PORT RICHEY – Domestic violence is the only crime in which victims are asked to flee their homes, leave behind treasured possessions and disrupt their lives, state Sen. Mike Fasano observed.
Yet a host of deputies, bailiffs, attorneys, volunteers, church outreach workers and a Pizza Hut store all strive to make the transition easier for those who stay at the Salvation Army domestic violence shelter and appear for court hearings.
Fasano, R-Port Richey, spoke about the accomplishments of 18 honorees at an awards ceremony on Oct. 12. The Salvation Army Domestic Violence program and the West Pasco Domestic Violence Task Force sponsored the event.
Before the awards, volunteers read gut-wrenching messages written by domestic violence victims and their children. They sought refuge from controlling abusers who had beaten them down physically and mentally.
Last year the program provided 302 women and children with shelter, logged 7,513 shelter nights and fed 22,539 meals, all free to victims of domestic violence.
The temporary residents all said they and their children looked forward to the weekly pizza night at the shelters, courtesy of donations from Pizza Hut store 109. General manager Jed Jose accepted the honor for providing 1,664 meals a year.
St. Martin’s Episcopal Church Outreach Ministry also received thanks for providing clothing to shelter residents. Church workers give stuffed animals and candy on Valentine’s Day, Easter and Halloween. They also have donated new pillows. St. Martin’s annual Toy Sunday fundraiser is coming the first Sunday in December.
Rosalyn Fenton has worked with victims of domestic violence for more than 20 years with the Pasco County Clerk and Comptroller’s Office. She streamlined many of the procedures for filing domestic violence injunctions.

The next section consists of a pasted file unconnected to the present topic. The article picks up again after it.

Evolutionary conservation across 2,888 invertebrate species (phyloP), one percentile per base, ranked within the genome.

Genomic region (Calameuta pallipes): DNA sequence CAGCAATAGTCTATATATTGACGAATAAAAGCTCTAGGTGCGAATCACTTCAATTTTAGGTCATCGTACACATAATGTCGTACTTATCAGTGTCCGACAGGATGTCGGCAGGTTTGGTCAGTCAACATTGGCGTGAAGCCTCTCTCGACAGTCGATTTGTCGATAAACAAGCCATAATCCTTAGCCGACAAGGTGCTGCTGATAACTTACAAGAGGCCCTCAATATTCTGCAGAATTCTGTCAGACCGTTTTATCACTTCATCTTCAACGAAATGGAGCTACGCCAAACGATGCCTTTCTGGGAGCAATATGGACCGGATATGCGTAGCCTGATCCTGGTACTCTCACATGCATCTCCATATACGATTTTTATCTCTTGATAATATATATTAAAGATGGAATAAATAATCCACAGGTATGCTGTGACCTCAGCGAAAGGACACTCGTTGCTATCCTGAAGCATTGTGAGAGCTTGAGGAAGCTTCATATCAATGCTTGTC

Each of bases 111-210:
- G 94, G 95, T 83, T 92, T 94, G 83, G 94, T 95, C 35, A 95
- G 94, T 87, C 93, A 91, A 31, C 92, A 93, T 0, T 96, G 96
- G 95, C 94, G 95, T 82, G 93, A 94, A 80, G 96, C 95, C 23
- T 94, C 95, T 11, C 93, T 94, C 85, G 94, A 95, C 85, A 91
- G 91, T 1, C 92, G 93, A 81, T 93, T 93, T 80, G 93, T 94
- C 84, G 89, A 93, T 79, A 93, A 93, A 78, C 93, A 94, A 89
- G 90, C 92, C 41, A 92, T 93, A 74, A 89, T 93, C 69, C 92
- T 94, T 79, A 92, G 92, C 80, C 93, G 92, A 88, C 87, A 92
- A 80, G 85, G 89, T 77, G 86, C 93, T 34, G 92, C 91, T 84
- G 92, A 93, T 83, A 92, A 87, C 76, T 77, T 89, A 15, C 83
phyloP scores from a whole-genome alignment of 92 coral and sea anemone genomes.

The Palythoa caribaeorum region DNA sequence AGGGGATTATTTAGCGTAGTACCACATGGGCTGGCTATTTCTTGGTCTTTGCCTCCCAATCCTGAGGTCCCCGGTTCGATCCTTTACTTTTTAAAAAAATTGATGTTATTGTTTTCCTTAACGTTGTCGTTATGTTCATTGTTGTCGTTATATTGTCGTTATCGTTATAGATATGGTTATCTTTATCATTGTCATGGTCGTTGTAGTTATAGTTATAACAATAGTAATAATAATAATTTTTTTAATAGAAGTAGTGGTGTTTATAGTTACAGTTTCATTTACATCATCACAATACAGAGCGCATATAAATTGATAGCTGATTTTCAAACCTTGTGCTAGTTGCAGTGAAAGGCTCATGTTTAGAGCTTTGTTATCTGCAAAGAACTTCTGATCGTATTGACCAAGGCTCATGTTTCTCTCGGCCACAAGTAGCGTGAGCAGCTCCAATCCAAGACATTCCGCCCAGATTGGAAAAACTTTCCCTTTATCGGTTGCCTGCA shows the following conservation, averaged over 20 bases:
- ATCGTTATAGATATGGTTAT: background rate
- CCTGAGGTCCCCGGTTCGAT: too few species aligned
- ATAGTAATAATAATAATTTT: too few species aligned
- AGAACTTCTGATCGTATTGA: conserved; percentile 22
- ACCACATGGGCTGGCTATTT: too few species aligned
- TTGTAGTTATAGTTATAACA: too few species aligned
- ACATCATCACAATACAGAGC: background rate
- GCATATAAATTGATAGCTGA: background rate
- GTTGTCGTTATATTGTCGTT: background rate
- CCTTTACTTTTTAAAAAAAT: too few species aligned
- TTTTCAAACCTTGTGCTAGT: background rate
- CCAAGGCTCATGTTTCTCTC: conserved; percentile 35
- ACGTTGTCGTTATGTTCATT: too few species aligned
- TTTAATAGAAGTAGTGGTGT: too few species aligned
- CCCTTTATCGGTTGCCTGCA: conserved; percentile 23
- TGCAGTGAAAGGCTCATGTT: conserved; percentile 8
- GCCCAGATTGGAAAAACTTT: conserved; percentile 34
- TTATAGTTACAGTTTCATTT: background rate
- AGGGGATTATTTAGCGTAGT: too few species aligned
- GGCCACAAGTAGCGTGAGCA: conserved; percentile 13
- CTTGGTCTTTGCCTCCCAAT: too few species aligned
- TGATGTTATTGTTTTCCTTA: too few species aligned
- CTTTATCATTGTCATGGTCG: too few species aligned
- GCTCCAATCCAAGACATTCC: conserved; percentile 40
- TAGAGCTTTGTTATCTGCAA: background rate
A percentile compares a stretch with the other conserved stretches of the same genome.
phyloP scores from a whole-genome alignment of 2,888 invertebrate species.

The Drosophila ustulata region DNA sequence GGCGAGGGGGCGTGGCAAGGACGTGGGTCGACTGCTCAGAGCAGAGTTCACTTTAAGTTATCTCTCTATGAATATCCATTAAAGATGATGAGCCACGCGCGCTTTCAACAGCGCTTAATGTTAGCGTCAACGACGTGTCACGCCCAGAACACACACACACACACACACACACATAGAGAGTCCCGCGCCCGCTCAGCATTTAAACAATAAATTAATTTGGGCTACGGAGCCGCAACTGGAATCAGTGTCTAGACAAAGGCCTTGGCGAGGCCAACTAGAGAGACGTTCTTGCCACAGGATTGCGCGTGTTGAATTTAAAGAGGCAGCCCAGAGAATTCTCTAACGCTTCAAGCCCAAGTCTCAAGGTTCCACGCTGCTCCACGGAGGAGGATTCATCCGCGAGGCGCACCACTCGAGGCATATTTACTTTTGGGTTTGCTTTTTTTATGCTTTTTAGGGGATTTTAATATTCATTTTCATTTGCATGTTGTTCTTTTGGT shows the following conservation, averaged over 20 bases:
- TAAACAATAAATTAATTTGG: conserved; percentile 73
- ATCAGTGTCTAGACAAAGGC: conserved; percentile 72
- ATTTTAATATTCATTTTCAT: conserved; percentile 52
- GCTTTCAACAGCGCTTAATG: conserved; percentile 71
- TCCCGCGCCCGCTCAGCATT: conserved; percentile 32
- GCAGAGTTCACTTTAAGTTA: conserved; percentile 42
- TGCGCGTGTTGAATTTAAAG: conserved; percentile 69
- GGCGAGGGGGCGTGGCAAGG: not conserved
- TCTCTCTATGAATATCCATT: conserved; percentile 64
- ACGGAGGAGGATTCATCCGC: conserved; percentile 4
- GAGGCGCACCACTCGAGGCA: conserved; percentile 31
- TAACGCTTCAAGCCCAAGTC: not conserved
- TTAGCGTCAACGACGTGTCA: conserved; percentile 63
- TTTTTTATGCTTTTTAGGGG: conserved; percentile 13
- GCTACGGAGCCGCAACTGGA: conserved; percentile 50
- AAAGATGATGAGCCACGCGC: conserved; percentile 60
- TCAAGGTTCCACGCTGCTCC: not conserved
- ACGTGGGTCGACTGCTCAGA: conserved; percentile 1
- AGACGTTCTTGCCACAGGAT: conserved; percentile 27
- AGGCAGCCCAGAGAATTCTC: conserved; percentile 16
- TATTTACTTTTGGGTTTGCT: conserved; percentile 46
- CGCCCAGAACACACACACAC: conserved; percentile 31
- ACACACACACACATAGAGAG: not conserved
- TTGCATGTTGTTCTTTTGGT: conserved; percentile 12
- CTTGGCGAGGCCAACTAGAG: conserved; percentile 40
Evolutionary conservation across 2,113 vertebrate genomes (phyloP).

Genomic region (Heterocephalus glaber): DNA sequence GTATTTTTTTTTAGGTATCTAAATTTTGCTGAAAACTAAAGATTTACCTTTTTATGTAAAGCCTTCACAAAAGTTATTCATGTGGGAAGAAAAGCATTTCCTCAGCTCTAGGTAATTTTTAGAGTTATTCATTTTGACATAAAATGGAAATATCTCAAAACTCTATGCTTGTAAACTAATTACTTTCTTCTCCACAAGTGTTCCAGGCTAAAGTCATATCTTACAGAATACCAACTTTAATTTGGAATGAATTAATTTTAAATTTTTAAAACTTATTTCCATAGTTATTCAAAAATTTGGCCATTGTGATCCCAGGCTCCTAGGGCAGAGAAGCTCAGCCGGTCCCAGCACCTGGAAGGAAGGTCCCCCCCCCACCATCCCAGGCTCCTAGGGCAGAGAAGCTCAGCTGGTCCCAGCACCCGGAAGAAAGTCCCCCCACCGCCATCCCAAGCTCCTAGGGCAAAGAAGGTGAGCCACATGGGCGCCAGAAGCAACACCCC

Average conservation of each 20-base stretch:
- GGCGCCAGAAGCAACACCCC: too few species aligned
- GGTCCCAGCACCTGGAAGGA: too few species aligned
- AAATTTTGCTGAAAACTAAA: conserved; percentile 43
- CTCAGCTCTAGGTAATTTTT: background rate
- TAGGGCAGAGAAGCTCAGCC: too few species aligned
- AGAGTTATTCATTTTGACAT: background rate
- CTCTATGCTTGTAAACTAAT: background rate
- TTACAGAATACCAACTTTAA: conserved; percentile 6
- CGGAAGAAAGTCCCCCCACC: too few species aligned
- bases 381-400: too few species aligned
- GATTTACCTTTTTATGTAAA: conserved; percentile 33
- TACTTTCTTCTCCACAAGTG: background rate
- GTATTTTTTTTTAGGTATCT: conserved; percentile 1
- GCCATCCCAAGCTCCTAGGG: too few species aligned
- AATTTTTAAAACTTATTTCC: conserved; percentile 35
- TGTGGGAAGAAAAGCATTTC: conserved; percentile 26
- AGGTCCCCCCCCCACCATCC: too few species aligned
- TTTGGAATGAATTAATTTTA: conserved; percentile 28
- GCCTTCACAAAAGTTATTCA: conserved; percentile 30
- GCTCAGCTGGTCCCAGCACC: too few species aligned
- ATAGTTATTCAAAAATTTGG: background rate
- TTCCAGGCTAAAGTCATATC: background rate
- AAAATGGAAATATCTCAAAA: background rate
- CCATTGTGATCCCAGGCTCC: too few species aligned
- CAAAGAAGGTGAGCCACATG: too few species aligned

Salvation Army volunteer Iris Roman took 30 hours of training to become a certified domestic violence advocate registered with the state of Florida. She works three days a week at the shelter. She answers the crisis hotline, translates for Spanish speaking clients, counsels victims, assists children and much more.
Assistant State Attorney Angela Sarabia helps victims set up safety plans. She has assisted the detectives from the sheriffs office with stalking and domestic violence cases.
A lifelong Pasco resident, attorney Scott Finelli has eased the path of domestic violence victims who find the court system daunting.
Michelle Balon has worked for Pasco-Hernando Community College academic and student services. During that time, she served as the victims’ advocate at PHCC’s New Port Richey campus from 1992-2008.
Among honorees from the Sheriff’s Office were deputies Ronald Heinemann, Sean Gibson, Michael Spinelli, Travis Schreck, Sgt. Timothy Ceresoli and communications officer Patricia Raia.
Many were involved in the response to a March 31 incident in which a woman called 911 while lying on her kitchen floor bleeding because her husband shot her. Deputies responded to the scene where the assailant had hunkered down in a bedroom. He later was found dead from an apparently self-inflicted wound, police said. The victim survived.
In addition, detectives Peter Federico and Michael Rosa were honored for their handling of cases.
Deputies Kim Sanders and Lucy Stasio serve as bailiffs in courtrooms who help guide victims through the injunction process.
Charles Sekeres was singled out for his work as a child protection investigator for the sheriff’s office.
Deputy Jennifer Zoccoli serves as the field-training officer for the sheriff’s office. She prepares deputies in handling tense situations when responding to DV calls. Often victims of domestic violence ask for her by name because of her commitment to aid them, her supervisor said.